Whiskey Myers - Mud album review

Fourth album from these Texan good ol’ (actually, quite young) boys

Whiskey Myers band photograph

You can trust Louder Our experienced team has worked for some of the biggest brands in music. From testing headphones to reviewing albums, our experts aim to create reviews you can trust. Find out more about how we review.

Ever since Lynyrd Skynyrd sang the praises of Sweet Home Alabama, southern-fried American rock bands have been defending their turf. Actually, Whiskey Myers come from Texas, but they are, as they admit, “steeped in and influenced by the traditions of the south”. That goes for their extracurricular activities as much as their music, which is mostly hard’n’heavy, with lashings of country and blues, and a healthy dose of R&B and rock’n’roll.

When he’s not on tour, singer and acoustic guitarist Cody Cannon is likely to be “found out in the woods, huntin’ or fishin”, unreconstructed macho pursuits for such grizzled rockers. Meanwhile, on Mud, the band’s follow-up to 2015’s well-received Early Morning Shakes, there’s plenty of barroom boogie and the kind of booze-soaked riffing you’d expect to have emanated from Muscle Shoals.

On Mud, Whiskey Myers make the kind of spirited racket purveyed by Gov’t Mule, Black Stone Cherry, Blackberry Smoke, Supersonic Blues Machine et al. It’s a thriving scene, and Whiskey Myers earn their place in it here. On The River opens the album with acoustic picking, weeping violin, slide guitar and a whiskey-ravaged croak as the rhythm section unleash a boot-tapping beat halfway between a country hoedown and Americana rock-out. The title track has both grungy power and grinding menace. It ends with the sound of a spaceship whirring down to earth, the album’s sole concession to modernity. The rest is a retreat from the now, designed to provide comfort in these difficult times.

Rollicking single Lightning Bugs And Rain Cannon invites listeners to ‘sit out on the porch’. Deep Down In The South reclaims the region as a redneck paradise. On the ballad Trailer We Call Home, Cannon’s depiction of a white-trash milieu recognisable from the movies is so adroitly realised that it becomes strangely glamorous.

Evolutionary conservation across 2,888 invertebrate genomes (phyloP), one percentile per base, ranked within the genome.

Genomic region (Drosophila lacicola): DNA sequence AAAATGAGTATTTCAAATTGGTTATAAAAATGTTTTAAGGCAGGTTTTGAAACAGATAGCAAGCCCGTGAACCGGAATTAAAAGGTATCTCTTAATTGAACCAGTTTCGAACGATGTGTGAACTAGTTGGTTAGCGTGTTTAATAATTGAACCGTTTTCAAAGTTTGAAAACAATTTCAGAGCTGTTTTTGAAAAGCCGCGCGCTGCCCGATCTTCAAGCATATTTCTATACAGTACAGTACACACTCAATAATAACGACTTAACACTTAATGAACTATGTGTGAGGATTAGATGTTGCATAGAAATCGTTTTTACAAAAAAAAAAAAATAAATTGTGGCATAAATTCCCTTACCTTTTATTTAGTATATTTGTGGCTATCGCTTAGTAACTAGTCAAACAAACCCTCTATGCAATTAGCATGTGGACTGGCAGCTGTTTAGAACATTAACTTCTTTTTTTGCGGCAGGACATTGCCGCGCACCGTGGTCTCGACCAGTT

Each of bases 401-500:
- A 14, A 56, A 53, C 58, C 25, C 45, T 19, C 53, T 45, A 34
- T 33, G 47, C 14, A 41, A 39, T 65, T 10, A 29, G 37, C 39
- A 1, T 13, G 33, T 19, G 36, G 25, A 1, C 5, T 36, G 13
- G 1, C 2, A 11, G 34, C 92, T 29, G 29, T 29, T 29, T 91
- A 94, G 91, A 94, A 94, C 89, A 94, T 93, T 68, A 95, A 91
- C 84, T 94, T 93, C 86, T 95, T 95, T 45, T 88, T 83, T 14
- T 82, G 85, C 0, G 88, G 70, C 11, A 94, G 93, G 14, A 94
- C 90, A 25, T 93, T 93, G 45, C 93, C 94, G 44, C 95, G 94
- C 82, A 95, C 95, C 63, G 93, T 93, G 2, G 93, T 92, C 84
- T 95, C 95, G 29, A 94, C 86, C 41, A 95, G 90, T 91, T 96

In a way, this blue-collar idolatry is as stylised as the most affected art rock – on Stone, Cannon pronounces ‘singing’ as ‘sanging’. You’ll either dismiss it as an antediluvian throwback or Allmans-aping ambrosia. Some Of Your Love is litigiously similar to Bad Company’s Can’t Get Enough, but it’s done with such gusto you forgive them. The mandolin-enhanced closer finds guest country artist Brent Cobb declaring these the Good Ole Days.

It climaxes with infectious laughter and – Classic Rock shits you not – a ‘yee-haw’. It’s testament to Mud’s intoxicating charms that you’ll be yee-hawing, too.

The History Of Southern Rock In 30 Songs

Blackberry Smoke, Black Stone Cherry and Southern Rock’s new generation

The Top 10 Cult Southern Rock Songs according to Johnny Van Zant

Paul Lester

Paul Lester is the editor of Record Collector. He began freelancing for Melody Maker in the late 80s, and was later made Features Editor. He was a member of the team that launched Uncut Magazine, where he became Deputy Editor. In 2006 he went freelance again and has written for The Guardian, The Times, the Sunday Times, the Telegraph, Classic Rock, Q and the Jewish Chronicle. He has also written books on Oasis, Blur, Pulp, Bjork, The Verve, Gang Of Four, Wire, Lady Gaga, Robbie Williams, the Spice Girls, and Pink.